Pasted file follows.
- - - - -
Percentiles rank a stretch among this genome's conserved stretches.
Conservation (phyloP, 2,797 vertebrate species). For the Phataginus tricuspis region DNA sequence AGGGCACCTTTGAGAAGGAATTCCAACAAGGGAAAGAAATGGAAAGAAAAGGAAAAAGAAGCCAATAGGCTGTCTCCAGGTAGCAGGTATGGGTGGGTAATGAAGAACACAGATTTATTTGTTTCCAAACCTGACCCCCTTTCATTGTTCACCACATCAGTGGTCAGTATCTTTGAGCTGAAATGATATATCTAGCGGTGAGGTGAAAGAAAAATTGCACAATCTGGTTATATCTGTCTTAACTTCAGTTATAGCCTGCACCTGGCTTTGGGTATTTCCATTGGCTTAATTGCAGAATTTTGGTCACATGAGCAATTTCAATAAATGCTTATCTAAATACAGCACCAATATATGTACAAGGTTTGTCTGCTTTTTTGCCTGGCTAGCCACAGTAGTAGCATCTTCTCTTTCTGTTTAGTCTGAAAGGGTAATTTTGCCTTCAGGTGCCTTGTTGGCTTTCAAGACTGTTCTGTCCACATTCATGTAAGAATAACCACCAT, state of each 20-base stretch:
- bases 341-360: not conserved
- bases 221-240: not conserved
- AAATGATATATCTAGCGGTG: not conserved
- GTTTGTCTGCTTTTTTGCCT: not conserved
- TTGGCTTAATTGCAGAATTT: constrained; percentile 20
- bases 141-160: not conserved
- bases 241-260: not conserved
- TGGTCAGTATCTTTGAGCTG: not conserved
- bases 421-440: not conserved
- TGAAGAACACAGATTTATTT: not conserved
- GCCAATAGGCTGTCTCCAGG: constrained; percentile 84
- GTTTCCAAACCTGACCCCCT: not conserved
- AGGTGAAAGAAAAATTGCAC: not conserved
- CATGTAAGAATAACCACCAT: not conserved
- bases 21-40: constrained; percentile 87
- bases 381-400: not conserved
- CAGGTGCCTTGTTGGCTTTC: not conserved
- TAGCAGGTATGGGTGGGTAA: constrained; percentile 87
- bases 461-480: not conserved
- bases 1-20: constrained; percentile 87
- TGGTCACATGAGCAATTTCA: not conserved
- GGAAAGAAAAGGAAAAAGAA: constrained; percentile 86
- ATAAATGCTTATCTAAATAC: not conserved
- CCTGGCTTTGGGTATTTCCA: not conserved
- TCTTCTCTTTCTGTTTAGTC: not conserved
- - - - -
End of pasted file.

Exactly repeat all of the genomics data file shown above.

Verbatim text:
Percentiles rank a stretch among this genome's conserved stretches.
Conservation (phyloP, 2,797 vertebrate species). For the Phataginus tricuspis region DNA sequence AGGGCACCTTTGAGAAGGAATTCCAACAAGGGAAAGAAATGGAAAGAAAAGGAAAAAGAAGCCAATAGGCTGTCTCCAGGTAGCAGGTATGGGTGGGTAATGAAGAACACAGATTTATTTGTTTCCAAACCTGACCCCCTTTCATTGTTCACCACATCAGTGGTCAGTATCTTTGAGCTGAAATGATATATCTAGCGGTGAGGTGAAAGAAAAATTGCACAATCTGGTTATATCTGTCTTAACTTCAGTTATAGCCTGCACCTGGCTTTGGGTATTTCCATTGGCTTAATTGCAGAATTTTGGTCACATGAGCAATTTCAATAAATGCTTATCTAAATACAGCACCAATATATGTACAAGGTTTGTCTGCTTTTTTGCCTGGCTAGCCACAGTAGTAGCATCTTCTCTTTCTGTTTAGTCTGAAAGGGTAATTTTGCCTTCAGGTGCCTTGTTGGCTTTCAAGACTGTTCTGTCCACATTCATGTAAGAATAACCACCAT, state of each 20-base stretch:
- bases 341-360: not conserved
- bases 221-240: not conserved
- AAATGATATATCTAGCGGTG: not conserved
- GTTTGTCTGCTTTTTTGCCT: not conserved
- TTGGCTTAATTGCAGAATTT: constrained; percentile 20
- bases 141-160: not conserved
- bases 241-260: not conserved
- TGGTCAGTATCTTTGAGCTG: not conserved
- bases 421-440: not conserved
- TGAAGAACACAGATTTATTT: not conserved
- GCCAATAGGCTGTCTCCAGG: constrained; percentile 84
- GTTTCCAAACCTGACCCCCT: not conserved
- AGGTGAAAGAAAAATTGCAC: not conserved
- CATGTAAGAATAACCACCAT: not conserved
- bases 21-40: constrained; percentile 87
- bases 381-400: not conserved
- CAGGTGCCTTGTTGGCTTTC: not conserved
- TAGCAGGTATGGGTGGGTAA: constrained; percentile 87
- bases 461-480: not conserved
- bases 1-20: constrained; percentile 87
- TGGTCACATGAGCAATTTCA: not conserved
- GGAAAGAAAAGGAAAAAGAA: constrained; percentile 86
- ATAAATGCTTATCTAAATAC: not conserved
- CCTGGCTTTGGGTATTTCCA: not conserved
- TCTTCTCTTTCTGTTTAGTC: not conserved